What is Type C Personality?
People are categorized into different personality types depending on the behavioral patterns, habits and nature. People having type C personality are observed to be psychologically disposed of in a manner that makes them seem thoughtful and quiet when they are angry and frustrated.
Personality types are not fixed or hereditary and their type can change from one personality type to another. There may be cases when people may not like the personality type that they belong to or they may dislike certain traits that are included in their personality type. In such situations, the individual may either altering personality type entirely by changing his behavior, attitude, etc. or he/she may change those particular traits that he/she dislikes.
Characteristics of Type C Personality
- Attention to details – People under this personality type:
- Pay attention to the particulars of any given task or situation
- Believe in fulfilling their duties to the best of their abilities
- Their work is characterized by accuracy and precision
- Hold a high opinion of themselves as well as others
- Try to keep up the standard of their work by gathering intricate information about the job at hand through detailed research
This attention to detail enhances their creative skills and problem solving capability.
- Practical approach – Adopting a practical approach they:
- Find the need to produce good quality work enabling them to have a practical approach towards all the tasks they undertake
- Capable of sound decision making by thinking through all the details involved
- Weigh out the pros and cons of a given situation and devise a procedure that yields optimum output.
- Provide perspective and the voice of reason in any given situation
- Helps them to fulfill their commitments in the best possible way
- Avoidance towards conflicts – With an attitude to avoid conflicts, they usually:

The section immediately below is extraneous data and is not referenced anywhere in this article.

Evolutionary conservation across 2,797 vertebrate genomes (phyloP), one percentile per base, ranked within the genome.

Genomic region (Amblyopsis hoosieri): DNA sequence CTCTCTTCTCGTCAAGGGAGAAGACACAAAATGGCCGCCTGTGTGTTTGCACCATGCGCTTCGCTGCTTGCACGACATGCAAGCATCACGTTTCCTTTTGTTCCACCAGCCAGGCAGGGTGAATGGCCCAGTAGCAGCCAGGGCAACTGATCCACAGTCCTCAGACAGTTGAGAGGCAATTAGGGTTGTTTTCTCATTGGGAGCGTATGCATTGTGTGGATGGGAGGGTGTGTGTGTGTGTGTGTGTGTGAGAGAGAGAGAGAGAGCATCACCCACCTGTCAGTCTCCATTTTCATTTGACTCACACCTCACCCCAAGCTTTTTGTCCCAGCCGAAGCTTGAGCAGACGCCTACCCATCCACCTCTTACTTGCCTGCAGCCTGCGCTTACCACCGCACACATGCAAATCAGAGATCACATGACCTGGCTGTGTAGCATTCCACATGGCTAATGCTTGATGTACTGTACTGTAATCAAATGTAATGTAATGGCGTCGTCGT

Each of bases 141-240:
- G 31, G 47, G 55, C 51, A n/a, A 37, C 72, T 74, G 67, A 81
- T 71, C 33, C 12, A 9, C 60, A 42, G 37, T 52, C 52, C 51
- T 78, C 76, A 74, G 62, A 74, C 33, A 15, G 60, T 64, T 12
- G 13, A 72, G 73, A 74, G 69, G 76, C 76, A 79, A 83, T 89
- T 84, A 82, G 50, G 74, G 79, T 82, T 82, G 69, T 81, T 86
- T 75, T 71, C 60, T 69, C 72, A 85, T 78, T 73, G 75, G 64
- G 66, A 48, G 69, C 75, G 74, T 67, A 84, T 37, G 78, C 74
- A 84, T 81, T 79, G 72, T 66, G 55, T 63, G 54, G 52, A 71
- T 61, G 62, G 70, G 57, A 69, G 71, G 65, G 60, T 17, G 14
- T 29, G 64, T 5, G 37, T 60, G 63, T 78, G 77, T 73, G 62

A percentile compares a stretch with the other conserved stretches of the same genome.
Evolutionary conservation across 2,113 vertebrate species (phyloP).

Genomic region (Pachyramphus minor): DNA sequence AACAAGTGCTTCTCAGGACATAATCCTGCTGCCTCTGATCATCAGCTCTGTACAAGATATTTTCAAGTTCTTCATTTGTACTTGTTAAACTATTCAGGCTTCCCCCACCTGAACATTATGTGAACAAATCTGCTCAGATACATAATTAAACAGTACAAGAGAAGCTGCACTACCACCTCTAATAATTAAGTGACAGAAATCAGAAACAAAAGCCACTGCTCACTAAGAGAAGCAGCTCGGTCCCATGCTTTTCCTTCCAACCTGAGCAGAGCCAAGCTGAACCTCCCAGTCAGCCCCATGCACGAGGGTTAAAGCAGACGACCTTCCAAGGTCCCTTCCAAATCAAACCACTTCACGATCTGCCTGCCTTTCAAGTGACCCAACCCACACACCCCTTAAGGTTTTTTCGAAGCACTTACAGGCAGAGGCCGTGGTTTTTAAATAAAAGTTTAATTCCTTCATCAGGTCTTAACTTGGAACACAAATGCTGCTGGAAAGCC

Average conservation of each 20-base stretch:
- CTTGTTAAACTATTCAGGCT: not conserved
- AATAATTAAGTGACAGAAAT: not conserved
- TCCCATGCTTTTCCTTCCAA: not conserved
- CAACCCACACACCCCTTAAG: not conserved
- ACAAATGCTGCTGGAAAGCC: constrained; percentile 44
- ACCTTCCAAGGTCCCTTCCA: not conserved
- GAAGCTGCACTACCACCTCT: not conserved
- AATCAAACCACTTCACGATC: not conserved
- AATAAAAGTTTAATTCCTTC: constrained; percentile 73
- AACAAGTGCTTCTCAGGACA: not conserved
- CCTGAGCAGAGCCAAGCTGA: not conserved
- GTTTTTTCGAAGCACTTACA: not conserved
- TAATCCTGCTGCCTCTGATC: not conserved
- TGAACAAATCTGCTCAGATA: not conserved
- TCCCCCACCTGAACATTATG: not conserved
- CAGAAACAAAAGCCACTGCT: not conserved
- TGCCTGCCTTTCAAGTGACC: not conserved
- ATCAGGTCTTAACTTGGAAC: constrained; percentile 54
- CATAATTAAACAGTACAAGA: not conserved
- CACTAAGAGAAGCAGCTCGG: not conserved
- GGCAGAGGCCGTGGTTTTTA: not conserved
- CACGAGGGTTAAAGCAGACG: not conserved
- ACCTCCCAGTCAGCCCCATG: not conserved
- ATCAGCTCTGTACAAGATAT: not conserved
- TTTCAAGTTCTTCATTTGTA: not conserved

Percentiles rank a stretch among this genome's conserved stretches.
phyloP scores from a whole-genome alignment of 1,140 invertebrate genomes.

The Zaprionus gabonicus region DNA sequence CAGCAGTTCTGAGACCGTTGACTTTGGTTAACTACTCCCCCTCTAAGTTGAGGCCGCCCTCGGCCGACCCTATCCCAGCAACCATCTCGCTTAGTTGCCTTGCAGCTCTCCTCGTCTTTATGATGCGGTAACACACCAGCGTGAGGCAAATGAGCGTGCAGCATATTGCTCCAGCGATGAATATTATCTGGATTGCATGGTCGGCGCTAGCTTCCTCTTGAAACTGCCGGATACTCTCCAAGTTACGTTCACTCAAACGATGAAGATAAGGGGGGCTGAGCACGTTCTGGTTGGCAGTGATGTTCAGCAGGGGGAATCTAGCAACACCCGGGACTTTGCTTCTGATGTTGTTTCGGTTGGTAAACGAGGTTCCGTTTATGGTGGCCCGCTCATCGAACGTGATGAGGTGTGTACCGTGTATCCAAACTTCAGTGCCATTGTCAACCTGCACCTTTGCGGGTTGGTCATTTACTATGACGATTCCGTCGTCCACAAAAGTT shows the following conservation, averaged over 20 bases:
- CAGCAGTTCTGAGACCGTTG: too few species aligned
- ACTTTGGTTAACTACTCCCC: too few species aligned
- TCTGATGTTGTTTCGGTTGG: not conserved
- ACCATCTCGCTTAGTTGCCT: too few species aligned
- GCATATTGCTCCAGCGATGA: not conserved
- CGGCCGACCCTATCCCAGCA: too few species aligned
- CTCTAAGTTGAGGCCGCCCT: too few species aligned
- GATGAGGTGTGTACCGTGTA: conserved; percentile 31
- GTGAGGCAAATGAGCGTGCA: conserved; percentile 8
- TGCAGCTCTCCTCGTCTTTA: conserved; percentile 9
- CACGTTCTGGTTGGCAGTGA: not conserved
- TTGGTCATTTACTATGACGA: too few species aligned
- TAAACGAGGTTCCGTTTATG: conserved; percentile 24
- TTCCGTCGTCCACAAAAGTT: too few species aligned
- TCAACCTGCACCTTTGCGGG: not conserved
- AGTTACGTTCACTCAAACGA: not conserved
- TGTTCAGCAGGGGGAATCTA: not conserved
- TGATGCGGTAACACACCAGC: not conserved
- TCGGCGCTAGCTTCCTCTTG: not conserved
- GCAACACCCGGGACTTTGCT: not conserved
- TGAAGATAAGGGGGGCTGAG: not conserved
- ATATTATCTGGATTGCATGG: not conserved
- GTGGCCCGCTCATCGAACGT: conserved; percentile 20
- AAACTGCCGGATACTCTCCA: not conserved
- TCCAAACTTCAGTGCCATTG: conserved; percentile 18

- Seem to remain calm and composed even if they are angry or frustrated in
- Faced with situations that are opposed to their ideas and beliefs, they prefer avoiding it rather than arguing or articulating their opinion.
- To feel comfortable in any relationship or situation, they need clear cut boundaries
However, sometimes their excessive attention towards details does not allow them to view a situation comprehensively in its totality.
- Stress and depression – People with type C personality are more prone to experiencing stress and depression. This can be due to:
- Their trait of being passive recipients to others, rather than asserting their ideas and beliefs that may be in conflict with others
- They are observed to be people who try to please others at the cost of their own happiness in order to avoid conflict and chaos
- Constant striving to build a harmonious environment does not allow them to pay attention to their own wants and needs causing depression and stress
- Work habits – Their need to produce good work and their attention to detail makes type C personality a hardworking category of people. But:
- Their inability to assert themselves and avoidance towards conflicts makes it difficult for them to work with others
- While trying to avoid conflicts, the quality of work may get compromised
- They may think that working on their own will allow them to do their work with perfectionism
Risk factors Associated with Type C Personality
Following are certain conditions that are commonly known to trigger personality disorders if:-
- Have been diagnosed with childhood conduct disorder
- Experience chaotic, unstable or abusive family life during childhood
- Have different brain structure and/or chemistry
- Mental illnesses and personality disorders may have been a part of the family history
Type C Personality Complications
Personality disorders are capable of disturbing interpersonal relations between the affected individual and others. It affects both the personal as well as the professional aspects of the individual’s life. Their problems in maintaining relationship at work, school or home may result in social isolation. In extreme cases it may also lead to drug abuse.
Diagnosing Type C Personality Disorder